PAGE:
Hedge fund-sponsored reinsurers experienced adverse results from both sides of the balance sheet in 2015, but as with any start-up, it generally takes several years for a strategy to take hold and reach adequate economies of scale and there are signs for optimism, says Steve Chirico, assistant vice president, AM Best.
Reinsurers, for the most part, have been struggling to optimise one side of the balance sheet and its ability to contribute to the return measures and competitiveness of the organisation. This is evident by declining investment yields that are due in part to artificially depressed yields on fixed income securities, which may prove to be anaemic compared to their inherent risk.
Over the last decade, the global reinsurance industry has been losing a significant amount of surplus growth opportunity from much lower than historic fixed income investment yields. Whether you are a proponent or not, convergence capital is most likely here to stay. One manifestation of this convergence capital is the hedge fund-sponsored reinsurer. In an environment where rate-on-line has become much more competitive and the peaks of the underwriting cycle have softened in recent history, reinsurers are looking for strategies to optimise the risk-reward balance.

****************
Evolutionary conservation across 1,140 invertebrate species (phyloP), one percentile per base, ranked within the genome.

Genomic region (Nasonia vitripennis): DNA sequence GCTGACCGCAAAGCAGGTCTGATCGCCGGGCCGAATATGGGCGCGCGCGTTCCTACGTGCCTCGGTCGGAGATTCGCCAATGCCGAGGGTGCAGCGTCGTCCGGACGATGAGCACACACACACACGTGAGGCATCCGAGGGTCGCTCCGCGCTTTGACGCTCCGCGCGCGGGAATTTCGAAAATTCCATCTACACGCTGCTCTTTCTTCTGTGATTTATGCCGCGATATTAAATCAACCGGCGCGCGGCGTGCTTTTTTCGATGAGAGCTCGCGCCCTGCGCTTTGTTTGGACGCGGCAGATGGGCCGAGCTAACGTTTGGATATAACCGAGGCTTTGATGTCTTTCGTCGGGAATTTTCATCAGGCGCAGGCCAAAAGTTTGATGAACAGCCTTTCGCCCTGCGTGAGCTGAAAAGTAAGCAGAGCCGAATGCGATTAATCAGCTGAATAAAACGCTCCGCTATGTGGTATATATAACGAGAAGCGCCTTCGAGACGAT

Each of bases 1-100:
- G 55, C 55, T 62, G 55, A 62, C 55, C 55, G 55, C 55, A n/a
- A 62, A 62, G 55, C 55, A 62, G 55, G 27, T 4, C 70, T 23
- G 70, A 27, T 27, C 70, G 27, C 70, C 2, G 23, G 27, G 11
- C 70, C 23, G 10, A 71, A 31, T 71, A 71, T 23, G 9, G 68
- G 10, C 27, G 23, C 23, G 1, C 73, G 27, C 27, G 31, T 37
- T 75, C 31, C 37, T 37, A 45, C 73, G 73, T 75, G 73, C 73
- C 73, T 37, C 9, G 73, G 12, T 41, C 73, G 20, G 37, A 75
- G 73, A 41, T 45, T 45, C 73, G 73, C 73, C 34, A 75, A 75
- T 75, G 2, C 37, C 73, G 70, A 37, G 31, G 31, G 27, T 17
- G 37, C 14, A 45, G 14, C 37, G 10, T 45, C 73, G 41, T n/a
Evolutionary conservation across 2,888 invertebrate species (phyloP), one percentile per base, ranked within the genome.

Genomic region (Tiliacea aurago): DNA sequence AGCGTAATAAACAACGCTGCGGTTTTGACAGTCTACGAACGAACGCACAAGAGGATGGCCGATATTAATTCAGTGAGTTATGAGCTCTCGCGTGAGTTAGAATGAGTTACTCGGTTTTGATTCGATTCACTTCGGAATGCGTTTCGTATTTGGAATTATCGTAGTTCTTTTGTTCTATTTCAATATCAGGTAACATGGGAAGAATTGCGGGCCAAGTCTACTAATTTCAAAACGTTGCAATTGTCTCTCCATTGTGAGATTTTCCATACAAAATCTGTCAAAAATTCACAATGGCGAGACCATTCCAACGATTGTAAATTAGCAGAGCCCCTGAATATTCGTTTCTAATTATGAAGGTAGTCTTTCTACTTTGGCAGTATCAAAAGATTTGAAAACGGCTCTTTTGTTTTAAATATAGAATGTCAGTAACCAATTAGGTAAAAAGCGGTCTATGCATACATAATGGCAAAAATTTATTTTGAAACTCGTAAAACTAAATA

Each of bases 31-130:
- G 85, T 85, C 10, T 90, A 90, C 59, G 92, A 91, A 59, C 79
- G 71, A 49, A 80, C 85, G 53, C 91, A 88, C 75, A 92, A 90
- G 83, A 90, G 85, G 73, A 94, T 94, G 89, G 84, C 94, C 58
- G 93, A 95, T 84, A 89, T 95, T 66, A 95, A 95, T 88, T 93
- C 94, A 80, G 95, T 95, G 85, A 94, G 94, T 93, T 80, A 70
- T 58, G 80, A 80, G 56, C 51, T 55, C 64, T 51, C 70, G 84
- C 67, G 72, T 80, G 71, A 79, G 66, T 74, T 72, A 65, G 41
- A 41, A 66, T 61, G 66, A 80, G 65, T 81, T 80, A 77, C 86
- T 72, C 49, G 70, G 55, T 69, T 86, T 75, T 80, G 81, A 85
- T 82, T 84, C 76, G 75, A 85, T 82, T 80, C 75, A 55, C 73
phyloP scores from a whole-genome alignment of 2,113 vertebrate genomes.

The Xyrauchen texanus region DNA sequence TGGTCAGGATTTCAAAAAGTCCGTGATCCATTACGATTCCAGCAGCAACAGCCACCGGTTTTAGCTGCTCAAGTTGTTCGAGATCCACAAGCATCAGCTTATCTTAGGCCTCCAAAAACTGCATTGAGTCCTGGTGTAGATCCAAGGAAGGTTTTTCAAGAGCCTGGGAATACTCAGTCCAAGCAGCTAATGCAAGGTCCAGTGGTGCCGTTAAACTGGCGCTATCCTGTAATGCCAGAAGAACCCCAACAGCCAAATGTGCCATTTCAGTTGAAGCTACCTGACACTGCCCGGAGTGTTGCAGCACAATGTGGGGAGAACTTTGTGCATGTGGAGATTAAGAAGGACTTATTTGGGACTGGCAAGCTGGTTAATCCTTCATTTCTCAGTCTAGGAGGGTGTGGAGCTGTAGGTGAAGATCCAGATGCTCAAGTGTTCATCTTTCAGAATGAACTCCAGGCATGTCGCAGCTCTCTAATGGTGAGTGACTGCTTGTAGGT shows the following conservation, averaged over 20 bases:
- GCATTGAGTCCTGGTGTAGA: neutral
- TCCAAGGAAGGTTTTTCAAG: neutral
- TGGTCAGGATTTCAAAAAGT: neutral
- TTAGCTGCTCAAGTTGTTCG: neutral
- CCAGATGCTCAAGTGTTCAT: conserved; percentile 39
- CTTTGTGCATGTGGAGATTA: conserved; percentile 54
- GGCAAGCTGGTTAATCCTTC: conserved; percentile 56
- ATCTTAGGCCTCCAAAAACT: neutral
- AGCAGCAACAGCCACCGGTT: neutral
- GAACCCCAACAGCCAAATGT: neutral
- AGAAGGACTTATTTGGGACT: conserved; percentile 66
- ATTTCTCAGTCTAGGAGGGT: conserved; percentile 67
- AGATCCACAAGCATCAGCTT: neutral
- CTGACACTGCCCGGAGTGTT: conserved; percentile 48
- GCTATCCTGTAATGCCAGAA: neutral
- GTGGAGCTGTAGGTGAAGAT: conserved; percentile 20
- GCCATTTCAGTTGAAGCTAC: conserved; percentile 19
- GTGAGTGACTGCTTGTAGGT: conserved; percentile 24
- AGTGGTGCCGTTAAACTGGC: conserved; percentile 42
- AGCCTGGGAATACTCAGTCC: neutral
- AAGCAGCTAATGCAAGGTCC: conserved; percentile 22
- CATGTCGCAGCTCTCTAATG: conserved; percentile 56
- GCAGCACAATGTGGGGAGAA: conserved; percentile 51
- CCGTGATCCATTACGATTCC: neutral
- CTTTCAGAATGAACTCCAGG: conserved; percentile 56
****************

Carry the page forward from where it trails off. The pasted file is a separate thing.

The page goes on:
There are many ways to accomplish this, one of which is the hedge fund-sponsored reinsurer model, of which most are still in the start-up phase. To that end, it is uncertain what the specific long-term results will be compared to more traditional reinsurers.
The hedge fund model
2015 represented a challenging year for all reinsurers and hedge fund-sponsored reinsurers were not immune to the adverse market trends. On the underwriting side of the risk and reward continuum, the soft pricing environment in almost all lines of business and geographies has led to shrinking premium volumes or at least lacklustre growth for those companies that are exercising underwriting discipline. Premium growth and underwriting performance has been disappointing across the ‘hedge fund re’ composite with a combined ratio of 111.5 percent, a loss ratio of 70 percent, and an underwriting expense ratio of 41 percent for 2015 (see Table 1).